The Ireland/Northern Ireland Protocol (‘the Protocol’) was the subject of a judicial review challenge at the High Court of Justice in Belfast. The hearing, which stretched over several days, took place in May 2021 and judgment was delivered at the end of June 2021. This blog article explains the judgment, highlighting the key arguments made and how they were resolved by the judge, Colton J.
What is judicial review?
In its simplest terms, judicial review is the ability of the public to challenge decisions made by public bodies. A decision is subject to judicial review if, for example, it is beyond the powers of the decision makers, if the procedure which led to the decision was unfair or if the decision was unreasonable. Sometimes, as is the case here, the grounds of review put forward by the Applicant will be the same as or similar to the case argued by another Applicant. In this case the decision was made to hear the cases jointly.
The Application of Allister et al
In para 44 of his judgment, Colton J noted the Applicants in effect sought to challenge the Protocol and the Withdrawal Acts, but did so by challenging the Protocol in Ireland/Northern Ireland (Democratic Consent Process) (EU Exit) Regulations 2020, which give effect to Article 18 of the Protocol. These regulations amend the Northern Ireland Act 1998 to include the democratic consent process in the proceedings of the Northern Ireland Assembly (‘the Assembly’); allowing the Assembly to vote on the continuation of the relevant articles of the Protocol by way of a simple majority vote.
He considered the grounds of challenge under five broad headings, as follows:
- The Acts of Union 1800
- S1 of the Northern Ireland Act 1998
- S42 of the Northern Ireland Act 1998 as affected by the Protocol in Ireland/Northern Ireland (Democratic Consent Process) (EU Exit) Regulations 2020 (‘the 2020 Regulations’)
- The Protocol and the European Convention on Human Rights
- The Protocol and EU Law.
The Application of Mr Peeples
Mr Peeples’ application for judicial review was being heard on similar grounds. The cases of Allister et al and Peeples had significant points of overlap, but Peeples made a further point that was not raised as part of the Allister et al case.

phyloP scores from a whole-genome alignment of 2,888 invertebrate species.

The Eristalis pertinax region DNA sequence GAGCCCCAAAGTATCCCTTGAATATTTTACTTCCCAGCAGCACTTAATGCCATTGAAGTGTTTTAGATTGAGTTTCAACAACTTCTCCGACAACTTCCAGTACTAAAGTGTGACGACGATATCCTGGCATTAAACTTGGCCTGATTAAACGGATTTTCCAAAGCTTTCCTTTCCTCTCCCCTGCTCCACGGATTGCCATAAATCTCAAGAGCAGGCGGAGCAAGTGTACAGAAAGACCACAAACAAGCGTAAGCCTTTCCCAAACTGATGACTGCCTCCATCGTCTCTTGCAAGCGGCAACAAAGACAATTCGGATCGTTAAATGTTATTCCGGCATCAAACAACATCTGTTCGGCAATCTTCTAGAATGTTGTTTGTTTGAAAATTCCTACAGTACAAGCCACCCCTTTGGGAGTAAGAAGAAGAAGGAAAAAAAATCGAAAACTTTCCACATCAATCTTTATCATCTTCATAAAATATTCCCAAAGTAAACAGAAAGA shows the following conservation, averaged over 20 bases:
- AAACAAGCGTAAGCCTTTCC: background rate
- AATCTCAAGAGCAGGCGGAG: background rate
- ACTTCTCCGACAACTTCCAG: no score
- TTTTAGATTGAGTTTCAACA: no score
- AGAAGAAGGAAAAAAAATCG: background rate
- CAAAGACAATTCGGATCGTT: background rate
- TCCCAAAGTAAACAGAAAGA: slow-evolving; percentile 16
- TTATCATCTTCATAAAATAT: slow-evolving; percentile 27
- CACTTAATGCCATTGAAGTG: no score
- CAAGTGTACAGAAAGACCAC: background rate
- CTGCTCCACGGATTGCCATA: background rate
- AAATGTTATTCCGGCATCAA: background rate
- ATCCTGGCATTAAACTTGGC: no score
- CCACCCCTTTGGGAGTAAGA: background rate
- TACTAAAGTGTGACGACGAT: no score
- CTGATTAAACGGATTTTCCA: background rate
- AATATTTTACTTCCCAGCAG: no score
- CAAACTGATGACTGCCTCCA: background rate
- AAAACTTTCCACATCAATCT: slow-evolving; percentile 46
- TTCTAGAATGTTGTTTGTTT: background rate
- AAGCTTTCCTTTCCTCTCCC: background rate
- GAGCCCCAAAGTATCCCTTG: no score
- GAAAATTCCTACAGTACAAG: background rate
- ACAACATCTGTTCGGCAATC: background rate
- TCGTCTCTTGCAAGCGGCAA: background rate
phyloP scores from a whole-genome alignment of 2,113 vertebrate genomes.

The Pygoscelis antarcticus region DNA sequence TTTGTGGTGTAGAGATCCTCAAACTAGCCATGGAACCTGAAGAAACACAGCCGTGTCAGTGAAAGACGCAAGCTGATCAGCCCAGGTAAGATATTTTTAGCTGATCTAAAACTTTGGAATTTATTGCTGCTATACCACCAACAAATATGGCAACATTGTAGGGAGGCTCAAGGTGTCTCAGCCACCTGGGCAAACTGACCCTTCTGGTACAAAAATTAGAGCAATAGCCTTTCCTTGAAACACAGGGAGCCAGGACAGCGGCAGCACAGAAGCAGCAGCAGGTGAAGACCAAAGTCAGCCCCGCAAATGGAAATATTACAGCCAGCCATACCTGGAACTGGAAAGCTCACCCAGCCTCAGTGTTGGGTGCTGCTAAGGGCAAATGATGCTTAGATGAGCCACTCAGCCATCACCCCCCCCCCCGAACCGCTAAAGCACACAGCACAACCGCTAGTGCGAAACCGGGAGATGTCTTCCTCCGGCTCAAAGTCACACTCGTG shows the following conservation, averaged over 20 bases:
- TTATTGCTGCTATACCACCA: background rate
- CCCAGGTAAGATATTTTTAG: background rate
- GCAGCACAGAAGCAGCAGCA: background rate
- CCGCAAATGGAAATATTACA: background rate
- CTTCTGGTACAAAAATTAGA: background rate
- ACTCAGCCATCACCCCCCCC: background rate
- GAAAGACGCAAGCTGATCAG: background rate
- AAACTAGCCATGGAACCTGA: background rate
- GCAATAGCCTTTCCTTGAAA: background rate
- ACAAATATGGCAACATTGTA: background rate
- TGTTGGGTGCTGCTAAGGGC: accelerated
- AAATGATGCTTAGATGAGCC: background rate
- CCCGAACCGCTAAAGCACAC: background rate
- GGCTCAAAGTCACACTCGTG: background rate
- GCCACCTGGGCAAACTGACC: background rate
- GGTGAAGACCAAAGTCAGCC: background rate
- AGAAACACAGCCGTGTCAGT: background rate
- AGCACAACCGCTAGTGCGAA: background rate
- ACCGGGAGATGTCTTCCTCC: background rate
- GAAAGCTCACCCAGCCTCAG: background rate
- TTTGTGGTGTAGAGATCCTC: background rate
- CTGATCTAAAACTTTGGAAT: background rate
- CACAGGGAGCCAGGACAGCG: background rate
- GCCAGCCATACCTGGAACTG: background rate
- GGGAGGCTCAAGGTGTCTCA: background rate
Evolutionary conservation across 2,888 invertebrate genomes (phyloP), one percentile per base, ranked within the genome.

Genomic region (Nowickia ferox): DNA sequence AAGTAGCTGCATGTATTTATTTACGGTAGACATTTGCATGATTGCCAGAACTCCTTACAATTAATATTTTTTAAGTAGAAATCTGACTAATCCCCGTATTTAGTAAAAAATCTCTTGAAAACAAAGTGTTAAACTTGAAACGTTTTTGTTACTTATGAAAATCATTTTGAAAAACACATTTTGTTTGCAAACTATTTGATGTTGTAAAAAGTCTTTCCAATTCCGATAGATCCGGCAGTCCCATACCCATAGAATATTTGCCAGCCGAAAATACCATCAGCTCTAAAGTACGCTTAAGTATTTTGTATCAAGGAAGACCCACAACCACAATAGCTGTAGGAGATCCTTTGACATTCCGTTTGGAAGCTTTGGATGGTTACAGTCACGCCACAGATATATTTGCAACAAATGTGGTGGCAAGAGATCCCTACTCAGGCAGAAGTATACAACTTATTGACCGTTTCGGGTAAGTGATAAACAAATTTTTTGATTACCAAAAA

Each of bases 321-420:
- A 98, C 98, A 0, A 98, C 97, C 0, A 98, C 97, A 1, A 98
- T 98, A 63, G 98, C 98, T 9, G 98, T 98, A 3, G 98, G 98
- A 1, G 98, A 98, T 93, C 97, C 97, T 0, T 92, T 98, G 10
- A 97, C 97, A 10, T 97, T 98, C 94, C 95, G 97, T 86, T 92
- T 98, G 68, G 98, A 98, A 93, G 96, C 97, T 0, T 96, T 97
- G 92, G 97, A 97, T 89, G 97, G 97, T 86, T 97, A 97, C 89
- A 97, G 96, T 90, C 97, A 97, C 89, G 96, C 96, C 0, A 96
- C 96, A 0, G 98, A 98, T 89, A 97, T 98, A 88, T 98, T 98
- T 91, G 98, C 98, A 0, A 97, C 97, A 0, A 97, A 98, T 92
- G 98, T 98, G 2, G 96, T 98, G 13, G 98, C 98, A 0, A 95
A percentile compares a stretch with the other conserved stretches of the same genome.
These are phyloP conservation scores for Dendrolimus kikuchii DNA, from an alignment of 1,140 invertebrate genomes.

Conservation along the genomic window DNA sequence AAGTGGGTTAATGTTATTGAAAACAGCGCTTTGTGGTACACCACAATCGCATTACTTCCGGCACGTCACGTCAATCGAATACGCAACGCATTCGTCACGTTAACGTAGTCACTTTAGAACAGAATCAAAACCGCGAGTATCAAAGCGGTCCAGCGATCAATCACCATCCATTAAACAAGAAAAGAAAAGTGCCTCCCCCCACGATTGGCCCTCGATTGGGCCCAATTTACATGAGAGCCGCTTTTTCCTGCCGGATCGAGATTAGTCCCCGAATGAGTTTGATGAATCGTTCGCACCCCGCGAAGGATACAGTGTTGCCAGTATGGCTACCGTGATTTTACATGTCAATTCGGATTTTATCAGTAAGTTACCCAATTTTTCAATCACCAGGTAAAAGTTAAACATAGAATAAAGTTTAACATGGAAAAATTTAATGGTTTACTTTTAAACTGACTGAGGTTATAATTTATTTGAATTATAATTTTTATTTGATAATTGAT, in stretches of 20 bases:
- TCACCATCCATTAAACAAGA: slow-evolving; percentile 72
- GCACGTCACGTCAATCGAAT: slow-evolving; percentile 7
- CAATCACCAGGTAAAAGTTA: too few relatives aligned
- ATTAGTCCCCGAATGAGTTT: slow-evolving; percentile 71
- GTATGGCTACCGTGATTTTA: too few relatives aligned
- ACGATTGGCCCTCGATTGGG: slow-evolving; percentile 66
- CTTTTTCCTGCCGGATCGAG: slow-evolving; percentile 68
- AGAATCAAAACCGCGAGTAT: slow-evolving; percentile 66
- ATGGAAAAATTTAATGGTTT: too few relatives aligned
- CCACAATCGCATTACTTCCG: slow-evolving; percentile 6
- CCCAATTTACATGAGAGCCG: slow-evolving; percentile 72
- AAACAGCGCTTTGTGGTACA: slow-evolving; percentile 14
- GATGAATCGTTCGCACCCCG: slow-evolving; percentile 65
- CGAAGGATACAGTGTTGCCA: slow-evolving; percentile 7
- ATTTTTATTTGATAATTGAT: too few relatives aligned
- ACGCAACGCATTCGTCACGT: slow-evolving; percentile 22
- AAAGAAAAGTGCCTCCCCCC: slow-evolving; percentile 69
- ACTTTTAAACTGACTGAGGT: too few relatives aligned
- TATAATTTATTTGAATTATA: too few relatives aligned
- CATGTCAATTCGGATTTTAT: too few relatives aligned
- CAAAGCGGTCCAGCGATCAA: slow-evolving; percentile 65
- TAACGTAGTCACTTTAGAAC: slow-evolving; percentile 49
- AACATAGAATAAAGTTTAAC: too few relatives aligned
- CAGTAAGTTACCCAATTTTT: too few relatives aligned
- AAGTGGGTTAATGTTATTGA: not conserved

Peeples argued that certain provisions of the Belfast (Good Friday) Agreement had been incorporated into domestic law, and therefore were justiciable, rather than being an aid to interpretation when it came to the Northern Ireland Act 1998 and the Withdrawal Acts. The court did not agree with this analysis, and the main focus of judicial attention was on the Allister et al arguments.
Ground 1: The Acts of Union 1800
The Acts of Union were passed simultaneously in Westminster and at the (then) Irish Parliament which had the effect of changing the union from a personal union (i.e. a monarchy with two separate parliaments) to a political one (so that the Westminster Parliament ruled both). The Applicants relied on Article VI of the Acts of Union, establishing the United Kingdom as a single customs entity, which future international agreements would treat as such. Article VI has two limbs, the first being that the subjects of Great Britain and Ireland would be ‘on the same footing’ in respect of trade; and the second the requirement that this be preserved in future international treaties.
The Applicants’ case (under this argument) was built on four propositions. First, that the Protocol is incompatible with being ‘on the same footing’ as residents of Great Britain. Secondly, the Applicants argued that the Acts of Union enjoyed ‘interpretative supremacy’ over domestic law giving effect to the Protocol, so that if the two are in conflict, the Acts of Union should prevail. Simultaneously, the second limb’s requirement that this be preserved in future treaties meant that the UK Government was prevented from agreeing the Protocol with the EU, and no domestic law can ‘cure’ that breach, meaning that ‘no provision of domestic law succeeds in giving effect to the Protocol’.